Kim Eric Drexler (born 25 April 1955) is an American author and engineer, currently Senior Research Fellow at the Future of Humanity Institute.

Drexler is most famous for his pioneering work on atomically precise manufacturing, especially as presented in his books Engines of Creation,[1] a popular introduction to the core ideas, and Nanosystems,[2] a comprehensive graduate-level survey of the field (itself based on his MIT doctoral thesis[3][4]). More recently, Drexler's research has focused on AI risk, where he has developed an approach he calls Comprehensive AI Services.[5] Drexler has also made original contributions to the Fermi paradox,[6] space colonization,[7] distributed computing,[8] hypertext publishing,[9] and other fields.[10][11]

Further reading

Amato, Ivan (1991) The apostle of nanotechnology, Science, vol. 254, pp. 1310–1311.
A short profile of Drexler, focusing on his early work in nanotechnology.

Bassett, Deborah R. (2010) Drexler, K. Eric, in David Guston (ed.) Encyclopedia of Nanoscience and Society, Thousand Oaks, CA: Sage Publications, pp. 168–170.
A brief entry on Drexler, with emphasis on his role in the development of nanotechnology.

Bulletin of the Atomic Scientists (2007) The stealth threat: An interview with K. Eric Drexler, Bulletin of the Atomic Scientists, vol. 63, pp. 55–58.

Drexler, K. Eric (2013) Radical Abundance: How a Revolution in Nanotechnology Will Change Civilization, New York: PublicAffairs.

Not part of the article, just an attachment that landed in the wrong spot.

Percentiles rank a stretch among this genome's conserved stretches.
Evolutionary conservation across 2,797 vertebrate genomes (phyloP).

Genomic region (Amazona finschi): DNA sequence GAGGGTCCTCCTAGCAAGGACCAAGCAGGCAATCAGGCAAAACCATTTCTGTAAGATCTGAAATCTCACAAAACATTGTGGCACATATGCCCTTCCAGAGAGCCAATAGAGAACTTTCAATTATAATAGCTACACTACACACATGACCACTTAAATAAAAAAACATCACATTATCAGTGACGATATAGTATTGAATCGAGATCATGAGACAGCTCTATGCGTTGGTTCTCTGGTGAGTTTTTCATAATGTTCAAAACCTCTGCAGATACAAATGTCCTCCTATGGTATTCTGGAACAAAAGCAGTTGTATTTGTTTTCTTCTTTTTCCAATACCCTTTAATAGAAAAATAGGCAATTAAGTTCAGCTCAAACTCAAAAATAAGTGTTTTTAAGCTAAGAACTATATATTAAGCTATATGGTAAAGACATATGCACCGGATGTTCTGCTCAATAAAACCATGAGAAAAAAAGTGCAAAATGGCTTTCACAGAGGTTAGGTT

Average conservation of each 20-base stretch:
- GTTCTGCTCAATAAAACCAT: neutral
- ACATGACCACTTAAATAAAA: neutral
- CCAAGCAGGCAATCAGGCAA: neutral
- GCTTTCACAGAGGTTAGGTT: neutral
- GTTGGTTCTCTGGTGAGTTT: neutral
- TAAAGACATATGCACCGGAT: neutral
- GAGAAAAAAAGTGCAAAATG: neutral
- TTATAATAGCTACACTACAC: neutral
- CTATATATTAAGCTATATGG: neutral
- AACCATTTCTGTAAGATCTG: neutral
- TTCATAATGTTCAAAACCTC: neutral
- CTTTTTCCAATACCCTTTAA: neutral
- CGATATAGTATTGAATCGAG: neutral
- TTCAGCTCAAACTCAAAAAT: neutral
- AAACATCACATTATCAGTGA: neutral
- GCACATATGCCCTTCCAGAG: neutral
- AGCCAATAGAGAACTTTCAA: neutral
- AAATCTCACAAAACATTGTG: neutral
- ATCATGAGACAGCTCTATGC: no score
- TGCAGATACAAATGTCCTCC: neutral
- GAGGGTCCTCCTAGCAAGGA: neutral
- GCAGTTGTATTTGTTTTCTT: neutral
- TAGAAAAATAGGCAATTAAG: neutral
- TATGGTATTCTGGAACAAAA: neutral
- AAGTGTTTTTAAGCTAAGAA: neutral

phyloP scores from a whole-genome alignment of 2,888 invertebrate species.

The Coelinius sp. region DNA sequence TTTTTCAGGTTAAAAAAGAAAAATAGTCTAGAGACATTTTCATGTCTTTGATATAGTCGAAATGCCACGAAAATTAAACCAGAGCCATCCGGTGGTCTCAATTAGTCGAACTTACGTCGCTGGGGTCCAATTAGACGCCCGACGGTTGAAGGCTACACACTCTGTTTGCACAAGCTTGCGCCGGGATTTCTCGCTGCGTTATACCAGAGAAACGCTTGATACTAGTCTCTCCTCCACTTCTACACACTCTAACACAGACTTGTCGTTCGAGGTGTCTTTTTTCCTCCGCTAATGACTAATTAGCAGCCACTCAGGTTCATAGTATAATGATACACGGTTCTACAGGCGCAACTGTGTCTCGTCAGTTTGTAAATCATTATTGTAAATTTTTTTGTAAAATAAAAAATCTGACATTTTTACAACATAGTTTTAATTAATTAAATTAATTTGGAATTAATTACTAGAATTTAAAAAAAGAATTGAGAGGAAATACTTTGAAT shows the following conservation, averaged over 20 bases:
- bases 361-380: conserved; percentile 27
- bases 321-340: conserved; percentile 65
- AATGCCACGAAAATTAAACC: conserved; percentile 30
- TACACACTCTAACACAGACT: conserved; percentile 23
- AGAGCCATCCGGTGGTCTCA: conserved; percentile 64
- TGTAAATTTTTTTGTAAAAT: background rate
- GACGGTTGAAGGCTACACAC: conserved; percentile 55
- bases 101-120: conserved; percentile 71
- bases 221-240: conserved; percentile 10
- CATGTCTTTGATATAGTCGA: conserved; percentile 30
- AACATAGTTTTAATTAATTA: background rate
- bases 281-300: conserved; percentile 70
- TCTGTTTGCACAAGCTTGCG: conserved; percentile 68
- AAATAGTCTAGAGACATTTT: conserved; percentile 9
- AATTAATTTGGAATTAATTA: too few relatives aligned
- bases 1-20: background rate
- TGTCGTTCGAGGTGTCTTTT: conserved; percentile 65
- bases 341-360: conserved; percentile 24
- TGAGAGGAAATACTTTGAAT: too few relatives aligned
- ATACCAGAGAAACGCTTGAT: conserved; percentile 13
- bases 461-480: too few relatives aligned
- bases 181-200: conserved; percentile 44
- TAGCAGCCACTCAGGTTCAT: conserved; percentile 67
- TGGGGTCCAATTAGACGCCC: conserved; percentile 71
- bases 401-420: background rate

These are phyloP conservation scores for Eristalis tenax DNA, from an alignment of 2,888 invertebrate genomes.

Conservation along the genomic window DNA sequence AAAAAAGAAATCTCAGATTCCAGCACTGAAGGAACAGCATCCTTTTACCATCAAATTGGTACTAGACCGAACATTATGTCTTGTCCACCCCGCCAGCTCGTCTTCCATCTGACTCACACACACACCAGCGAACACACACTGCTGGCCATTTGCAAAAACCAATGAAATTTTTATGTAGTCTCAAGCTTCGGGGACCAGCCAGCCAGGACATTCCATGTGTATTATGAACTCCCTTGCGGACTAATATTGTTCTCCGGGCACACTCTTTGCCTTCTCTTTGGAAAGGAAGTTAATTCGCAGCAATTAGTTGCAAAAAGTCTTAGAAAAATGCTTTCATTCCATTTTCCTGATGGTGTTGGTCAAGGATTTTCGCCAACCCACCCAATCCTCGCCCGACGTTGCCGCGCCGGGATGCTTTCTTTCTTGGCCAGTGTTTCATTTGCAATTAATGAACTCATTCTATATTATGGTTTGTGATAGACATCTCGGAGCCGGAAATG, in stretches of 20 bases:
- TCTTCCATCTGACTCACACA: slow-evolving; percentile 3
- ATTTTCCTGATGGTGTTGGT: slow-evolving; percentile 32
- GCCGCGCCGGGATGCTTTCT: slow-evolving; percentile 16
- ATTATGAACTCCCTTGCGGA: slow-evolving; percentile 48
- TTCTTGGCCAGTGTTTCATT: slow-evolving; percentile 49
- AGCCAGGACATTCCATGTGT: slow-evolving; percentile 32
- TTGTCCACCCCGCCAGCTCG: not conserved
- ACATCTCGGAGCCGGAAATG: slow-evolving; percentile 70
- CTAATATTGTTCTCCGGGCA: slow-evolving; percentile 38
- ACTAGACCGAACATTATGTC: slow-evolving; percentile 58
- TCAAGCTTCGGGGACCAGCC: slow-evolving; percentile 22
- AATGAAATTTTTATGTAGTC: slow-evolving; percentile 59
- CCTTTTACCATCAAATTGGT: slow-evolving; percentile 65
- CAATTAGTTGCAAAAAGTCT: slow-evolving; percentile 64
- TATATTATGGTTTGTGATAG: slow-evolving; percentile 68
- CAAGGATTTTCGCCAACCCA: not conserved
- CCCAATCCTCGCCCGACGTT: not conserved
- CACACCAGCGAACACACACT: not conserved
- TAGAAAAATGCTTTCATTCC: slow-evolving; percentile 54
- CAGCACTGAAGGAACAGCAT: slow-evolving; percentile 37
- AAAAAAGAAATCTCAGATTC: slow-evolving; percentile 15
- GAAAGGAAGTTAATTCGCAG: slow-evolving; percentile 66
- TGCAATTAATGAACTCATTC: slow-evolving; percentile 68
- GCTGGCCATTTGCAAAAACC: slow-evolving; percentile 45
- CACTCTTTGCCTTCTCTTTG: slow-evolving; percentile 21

Edwards, Steven A. (2006) The Nanotech Pioneers: Where Are They Taking Us?, Weinheim: Wiley-VCH.
A short biography of Drexler is found on pp. 18-21.

Regis, Ed (1990) Great Mambo Chicken and the Transhuman Condition: Science Slightly over the Edge, Reading, MA: Addison-Wesley Publishing Company.

Regis, Ed (2004) The incredible shrinking man, Wired, October 1.
A profile of Drexler.

  1. ^

    Drexler, K. Eric (1986) Engines of Creation: The Coming Era of Nanotechnology, New York: Anchor Books.

  2. ^

    Drexler, K. Eric (1992) Nanosystems: Molecular Machinery, Manufacturing, and Computation, New York: John Wiley & Sons.

  3. ^

    Drexler, K. Eric (1991) Molecular Machinery and Manufacturing with Applications to Computation, PhD thesis, Massachusetts Institute of Technology.

  4. ^

    See also Drexler, K. Eric (1981) Molecular engineering: An approach to the development of general capabilities for molecular manipulation, Proceedings of the National Academy of Sciences, vol. 78, pp. 5275–5278.

  5. ^

    Drexler, K. Eric (2019) Reframing superintelligence: Comprehensive AI services as general intelligence, Future of Humanity Institute, University of Oxford.

  6. ^

    Sandberg, Anders, K. Eric Drexler & Toby Ord (2018) Dissolving the Fermi paradox, arXiv, June 6.

  7. ^

    Drexler, K. Eric & N. J. May (1979) High performance solar sails and related reflecting devices, 4th Conference on Space Manufacturing Facilities Princeton University, American Institute of Aeronautics and Astronautics.

  8. ^

    Miller, Mark S. & K. Eric Drexler (1988) 'Markets and computation: Agoric open systems', in B. A. Huberman (ed.) The Ecology of Computation, Amsterdam: North-Holland, pp. 133–176.

  9. ^

    Drexler (1986) Engines of Creation, ch. 14.

  10. ^

    Drexler, K. Eric (2009) How to understand everything (and why), Metamodern, May 17.

  11. ^

    Drexler, K. Eric (2009) How to learn about everything, Metamodern, May 27.